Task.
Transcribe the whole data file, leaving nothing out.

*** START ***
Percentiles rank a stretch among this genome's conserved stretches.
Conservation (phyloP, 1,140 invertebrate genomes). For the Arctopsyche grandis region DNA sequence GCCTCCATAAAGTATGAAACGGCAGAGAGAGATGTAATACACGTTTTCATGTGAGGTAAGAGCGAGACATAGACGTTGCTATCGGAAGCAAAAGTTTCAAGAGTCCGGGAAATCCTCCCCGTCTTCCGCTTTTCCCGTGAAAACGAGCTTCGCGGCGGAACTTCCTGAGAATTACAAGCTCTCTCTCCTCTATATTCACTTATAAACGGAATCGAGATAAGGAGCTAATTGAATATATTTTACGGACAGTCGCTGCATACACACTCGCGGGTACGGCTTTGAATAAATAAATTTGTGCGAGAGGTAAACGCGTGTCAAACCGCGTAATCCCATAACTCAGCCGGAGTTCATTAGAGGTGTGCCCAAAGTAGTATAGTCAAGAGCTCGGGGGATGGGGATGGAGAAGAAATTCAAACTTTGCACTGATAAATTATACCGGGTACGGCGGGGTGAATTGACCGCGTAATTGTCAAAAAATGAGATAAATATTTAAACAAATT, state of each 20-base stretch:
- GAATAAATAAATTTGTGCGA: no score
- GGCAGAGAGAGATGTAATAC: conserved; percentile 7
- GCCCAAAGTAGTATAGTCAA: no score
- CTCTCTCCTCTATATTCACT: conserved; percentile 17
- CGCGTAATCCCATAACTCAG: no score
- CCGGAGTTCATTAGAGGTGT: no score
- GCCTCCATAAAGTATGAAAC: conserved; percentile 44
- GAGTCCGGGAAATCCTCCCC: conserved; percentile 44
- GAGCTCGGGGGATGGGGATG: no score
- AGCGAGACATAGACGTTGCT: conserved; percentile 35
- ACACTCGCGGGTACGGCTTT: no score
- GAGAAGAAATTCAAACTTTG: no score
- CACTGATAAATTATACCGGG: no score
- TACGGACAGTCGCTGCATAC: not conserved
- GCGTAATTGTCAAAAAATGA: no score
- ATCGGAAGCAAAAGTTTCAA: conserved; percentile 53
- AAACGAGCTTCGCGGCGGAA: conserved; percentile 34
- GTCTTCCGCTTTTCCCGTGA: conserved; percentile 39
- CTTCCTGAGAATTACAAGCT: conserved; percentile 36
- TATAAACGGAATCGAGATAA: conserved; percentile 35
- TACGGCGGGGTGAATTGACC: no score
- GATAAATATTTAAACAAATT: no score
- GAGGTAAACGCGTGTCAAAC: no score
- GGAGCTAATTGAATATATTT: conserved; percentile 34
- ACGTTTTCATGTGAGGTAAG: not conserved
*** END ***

Percentiles rank a stretch among this genome's conserved stretches.
Conservation (phyloP, 1,140 invertebrate genomes). For the Arctopsyche grandis region DNA sequence GCCTCCATAAAGTATGAAACGGCAGAGAGAGATGTAATACACGTTTTCATGTGAGGTAAGAGCGAGACATAGACGTTGCTATCGGAAGCAAAAGTTTCAAGAGTCCGGGAAATCCTCCCCGTCTTCCGCTTTTCCCGTGAAAACGAGCTTCGCGGCGGAACTTCCTGAGAATTACAAGCTCTCTCTCCTCTATATTCACTTATAAACGGAATCGAGATAAGGAGCTAATTGAATATATTTTACGGACAGTCGCTGCATACACACTCGCGGGTACGGCTTTGAATAAATAAATTTGTGCGAGAGGTAAACGCGTGTCAAACCGCGTAATCCCATAACTCAGCCGGAGTTCATTAGAGGTGTGCCCAAAGTAGTATAGTCAAGAGCTCGGGGGATGGGGATGGAGAAGAAATTCAAACTTTGCACTGATAAATTATACCGGGTACGGCGGGGTGAATTGACCGCGTAATTGTCAAAAAATGAGATAAATATTTAAACAAATT, state of each 20-base stretch:
- GAATAAATAAATTTGTGCGA: no score
- GGCAGAGAGAGATGTAATAC: conserved; percentile 7
- GCCCAAAGTAGTATAGTCAA: no score
- CTCTCTCCTCTATATTCACT: conserved; percentile 17
- CGCGTAATCCCATAACTCAG: no score
- CCGGAGTTCATTAGAGGTGT: no score
- GCCTCCATAAAGTATGAAAC: conserved; percentile 44
- GAGTCCGGGAAATCCTCCCC: conserved; percentile 44
- GAGCTCGGGGGATGGGGATG: no score
- AGCGAGACATAGACGTTGCT: conserved; percentile 35
- ACACTCGCGGGTACGGCTTT: no score
- GAGAAGAAATTCAAACTTTG: no score
- CACTGATAAATTATACCGGG: no score
- TACGGACAGTCGCTGCATAC: not conserved
- GCGTAATTGTCAAAAAATGA: no score
- ATCGGAAGCAAAAGTTTCAA: conserved; percentile 53
- AAACGAGCTTCGCGGCGGAA: conserved; percentile 34
- GTCTTCCGCTTTTCCCGTGA: conserved; percentile 39
- CTTCCTGAGAATTACAAGCT: conserved; percentile 36
- TATAAACGGAATCGAGATAA: conserved; percentile 35
- TACGGCGGGGTGAATTGACC: no score
- GATAAATATTTAAACAAATT: no score
- GAGGTAAACGCGTGTCAAAC: no score
- GGAGCTAATTGAATATATTT: conserved; percentile 34
- ACGTTTTCATGTGAGGTAAG: not conserved